Gross Motor Activities:
-Move like the little boy did in the story.  Can you chug like a caboose? Fly like a plane? Find other examples of movement in the story and try to move that way.


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Questions and activities for teachers to use with: 

Where Am I Sleeping Tonight?- A Story of Divorce
Download Where Am I Sleeping Tonight?
.. wordsearch
 
Language arts:
-Have students talk or write about Mark's problem.  What do you think he can do?
-Have students write a goal they want to set.  How can they meet that goal?
-Have a discussion about why it's important to have friends you can count on.
Ask for specific examples.  
-The boys in the story woke up to music.  Music can affect your mood.  Ask students to write or discuss how it can affect their mood and what music they listen to.
-To cover state standards on figurative language, there are many examples in the book.  Find the examples in the story.  Brainstorm other figurative expressions that could be used instead.

Math:  
-Mark went to school by bus.  Survey the class to make a graph of ways they come to school. (bus, walk, bicycle, car)
-Discuss fractions.  If Mark and Evan have pizza three nights, what fraction of the week do they have pizza?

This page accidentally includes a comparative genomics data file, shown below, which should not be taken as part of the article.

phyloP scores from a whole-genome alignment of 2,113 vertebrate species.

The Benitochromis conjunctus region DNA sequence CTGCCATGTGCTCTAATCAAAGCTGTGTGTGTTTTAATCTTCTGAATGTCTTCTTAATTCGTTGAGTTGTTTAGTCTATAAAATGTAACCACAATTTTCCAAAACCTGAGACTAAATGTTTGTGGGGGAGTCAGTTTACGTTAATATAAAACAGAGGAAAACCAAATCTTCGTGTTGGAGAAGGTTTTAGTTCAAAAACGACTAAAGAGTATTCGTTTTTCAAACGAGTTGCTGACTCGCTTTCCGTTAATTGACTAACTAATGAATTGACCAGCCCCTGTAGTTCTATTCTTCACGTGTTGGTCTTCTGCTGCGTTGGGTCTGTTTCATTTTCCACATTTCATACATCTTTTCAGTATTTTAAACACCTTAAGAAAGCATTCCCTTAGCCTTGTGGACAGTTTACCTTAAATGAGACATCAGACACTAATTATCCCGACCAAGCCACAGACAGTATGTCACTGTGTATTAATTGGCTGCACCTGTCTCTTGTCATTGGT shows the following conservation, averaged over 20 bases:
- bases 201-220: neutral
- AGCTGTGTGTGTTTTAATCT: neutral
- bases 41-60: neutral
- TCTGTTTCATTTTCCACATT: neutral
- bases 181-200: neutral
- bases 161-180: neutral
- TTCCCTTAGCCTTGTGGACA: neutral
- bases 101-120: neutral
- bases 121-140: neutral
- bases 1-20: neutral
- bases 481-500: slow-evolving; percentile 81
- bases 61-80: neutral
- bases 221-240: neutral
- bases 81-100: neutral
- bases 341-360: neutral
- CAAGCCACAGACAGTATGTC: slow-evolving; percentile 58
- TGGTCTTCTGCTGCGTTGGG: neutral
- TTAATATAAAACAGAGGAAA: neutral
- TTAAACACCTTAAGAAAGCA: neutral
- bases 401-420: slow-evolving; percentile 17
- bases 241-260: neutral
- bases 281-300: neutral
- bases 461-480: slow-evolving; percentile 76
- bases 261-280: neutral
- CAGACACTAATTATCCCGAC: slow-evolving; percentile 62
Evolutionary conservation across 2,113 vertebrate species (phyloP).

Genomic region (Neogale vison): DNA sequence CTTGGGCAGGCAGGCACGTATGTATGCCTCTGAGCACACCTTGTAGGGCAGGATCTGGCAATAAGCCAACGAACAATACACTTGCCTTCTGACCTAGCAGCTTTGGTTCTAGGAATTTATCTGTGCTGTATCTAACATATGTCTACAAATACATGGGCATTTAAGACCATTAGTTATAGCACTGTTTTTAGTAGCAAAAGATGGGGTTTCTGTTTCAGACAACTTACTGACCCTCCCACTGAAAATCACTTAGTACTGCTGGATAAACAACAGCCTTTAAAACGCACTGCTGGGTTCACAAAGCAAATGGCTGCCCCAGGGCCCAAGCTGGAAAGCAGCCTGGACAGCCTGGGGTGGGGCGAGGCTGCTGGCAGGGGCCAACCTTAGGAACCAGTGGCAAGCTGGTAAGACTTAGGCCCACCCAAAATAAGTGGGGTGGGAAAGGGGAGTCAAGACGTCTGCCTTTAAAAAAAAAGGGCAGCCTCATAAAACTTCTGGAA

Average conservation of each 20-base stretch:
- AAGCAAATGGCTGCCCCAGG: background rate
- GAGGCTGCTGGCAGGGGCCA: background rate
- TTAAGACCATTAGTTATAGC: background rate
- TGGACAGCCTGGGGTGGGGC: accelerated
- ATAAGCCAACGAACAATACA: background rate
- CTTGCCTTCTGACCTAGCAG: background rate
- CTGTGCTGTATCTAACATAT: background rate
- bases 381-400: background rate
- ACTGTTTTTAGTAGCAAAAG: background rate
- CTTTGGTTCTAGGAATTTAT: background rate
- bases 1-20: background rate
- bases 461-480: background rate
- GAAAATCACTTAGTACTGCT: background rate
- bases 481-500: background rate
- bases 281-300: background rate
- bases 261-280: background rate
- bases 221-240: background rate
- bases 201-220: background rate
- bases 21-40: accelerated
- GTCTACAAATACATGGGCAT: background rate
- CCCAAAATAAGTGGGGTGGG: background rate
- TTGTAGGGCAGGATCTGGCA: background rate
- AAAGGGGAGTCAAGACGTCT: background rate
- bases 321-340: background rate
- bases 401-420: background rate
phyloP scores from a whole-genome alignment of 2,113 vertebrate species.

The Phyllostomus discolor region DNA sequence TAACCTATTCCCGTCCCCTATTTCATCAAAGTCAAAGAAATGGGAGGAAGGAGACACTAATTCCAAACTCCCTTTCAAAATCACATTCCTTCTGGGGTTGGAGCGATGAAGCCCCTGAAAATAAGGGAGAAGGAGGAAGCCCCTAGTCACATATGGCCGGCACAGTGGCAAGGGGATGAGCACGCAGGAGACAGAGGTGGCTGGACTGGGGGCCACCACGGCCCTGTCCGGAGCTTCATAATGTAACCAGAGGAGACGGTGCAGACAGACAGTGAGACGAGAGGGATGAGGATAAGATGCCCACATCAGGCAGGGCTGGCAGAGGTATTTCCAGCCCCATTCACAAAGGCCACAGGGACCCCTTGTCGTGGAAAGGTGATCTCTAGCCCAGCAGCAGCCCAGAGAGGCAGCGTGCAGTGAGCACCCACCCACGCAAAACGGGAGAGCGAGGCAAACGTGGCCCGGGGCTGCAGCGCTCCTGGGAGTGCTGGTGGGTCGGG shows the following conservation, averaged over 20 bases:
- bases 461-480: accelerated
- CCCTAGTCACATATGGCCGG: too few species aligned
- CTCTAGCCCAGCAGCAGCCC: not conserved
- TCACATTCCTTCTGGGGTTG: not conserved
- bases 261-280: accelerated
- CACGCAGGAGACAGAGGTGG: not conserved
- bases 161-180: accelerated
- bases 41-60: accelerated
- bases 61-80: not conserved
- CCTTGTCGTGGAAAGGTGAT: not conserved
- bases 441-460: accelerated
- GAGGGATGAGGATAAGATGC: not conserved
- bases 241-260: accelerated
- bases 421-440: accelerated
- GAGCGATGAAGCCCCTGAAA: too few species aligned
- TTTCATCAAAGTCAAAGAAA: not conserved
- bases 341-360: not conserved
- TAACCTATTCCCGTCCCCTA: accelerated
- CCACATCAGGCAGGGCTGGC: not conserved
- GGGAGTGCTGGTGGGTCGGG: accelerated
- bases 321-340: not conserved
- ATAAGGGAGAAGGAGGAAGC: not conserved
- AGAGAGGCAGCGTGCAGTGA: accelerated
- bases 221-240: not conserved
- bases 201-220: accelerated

Creative arts:
-Ask students to draw/paint what they'd wish for if it was their birthday.  
-Mark was learning to be responsible.  That's a positive character trait.  Draw students' silhouettes, using the overhead, and inside the silhouette, have students list positive traits about themselves from A - Z. 
-Ask students to make a sketch of their favorite part of the book and have them tell why it was their favorite part.
-Dramatic play: Use a flashlight and make hand shadows pretending they are Mark and Evan.  What conversation might they be having?  Younger children might want to act out a playground scene.  
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Above is the one of the first sketches I saw for Ruth The Sleuth and The Messy Room.  
Thanks
Kimberly Soderberg, illustrator extraordinaire!
Compare and contrast this picture to the one in the book.  You can print this out for your child to color.





Questions and activities for teachers to use with: 

Ruth the Sleuth and the Messy Room
Download Ruth The 
Sleuth wordsearch

Language arts:
-Have students talk or write about their room.  Each student can describe their bedroom in detail.   Then pass out descriptions so you get another student’s paper.  Now draw the room using the description.  Write names on back and line up the pictures so that names can’t be seen.  See if students can find their own room.  Discuss what they learned from the activity.   
-Discuss or write about why you think Ruth will or will not continue to keep her room neat and organized.  Do you think it’s important to be organized?  Why or why not?